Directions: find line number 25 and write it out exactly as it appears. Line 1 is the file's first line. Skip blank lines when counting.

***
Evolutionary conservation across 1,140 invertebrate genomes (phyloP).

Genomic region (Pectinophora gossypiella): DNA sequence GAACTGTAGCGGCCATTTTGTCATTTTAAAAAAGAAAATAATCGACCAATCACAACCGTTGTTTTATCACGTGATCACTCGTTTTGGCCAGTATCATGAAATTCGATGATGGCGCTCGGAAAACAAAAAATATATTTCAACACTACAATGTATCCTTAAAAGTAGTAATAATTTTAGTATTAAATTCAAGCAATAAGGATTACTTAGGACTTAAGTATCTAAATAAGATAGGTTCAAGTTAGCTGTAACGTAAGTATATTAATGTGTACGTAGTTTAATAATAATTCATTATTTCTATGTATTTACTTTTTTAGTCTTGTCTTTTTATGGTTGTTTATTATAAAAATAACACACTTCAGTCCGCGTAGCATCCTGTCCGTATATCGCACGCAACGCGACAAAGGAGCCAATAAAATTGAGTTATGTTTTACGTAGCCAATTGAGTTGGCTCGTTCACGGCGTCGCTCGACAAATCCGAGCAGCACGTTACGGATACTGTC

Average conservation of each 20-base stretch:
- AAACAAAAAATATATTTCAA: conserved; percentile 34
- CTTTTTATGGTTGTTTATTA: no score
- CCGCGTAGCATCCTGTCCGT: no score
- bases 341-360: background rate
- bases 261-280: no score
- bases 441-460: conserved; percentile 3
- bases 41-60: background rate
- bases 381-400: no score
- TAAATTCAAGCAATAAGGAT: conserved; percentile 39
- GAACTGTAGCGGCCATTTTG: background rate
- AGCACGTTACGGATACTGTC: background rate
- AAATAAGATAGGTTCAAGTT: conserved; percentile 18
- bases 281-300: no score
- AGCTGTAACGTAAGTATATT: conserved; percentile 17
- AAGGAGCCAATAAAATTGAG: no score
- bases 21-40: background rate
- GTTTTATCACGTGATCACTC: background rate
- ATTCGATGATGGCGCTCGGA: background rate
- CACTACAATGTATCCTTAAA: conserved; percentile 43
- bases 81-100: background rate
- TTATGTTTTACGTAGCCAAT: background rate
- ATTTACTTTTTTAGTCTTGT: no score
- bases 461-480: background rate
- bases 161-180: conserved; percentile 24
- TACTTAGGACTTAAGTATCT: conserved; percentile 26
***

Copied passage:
- ATTTACTTTTTTAGTCTTGT: no score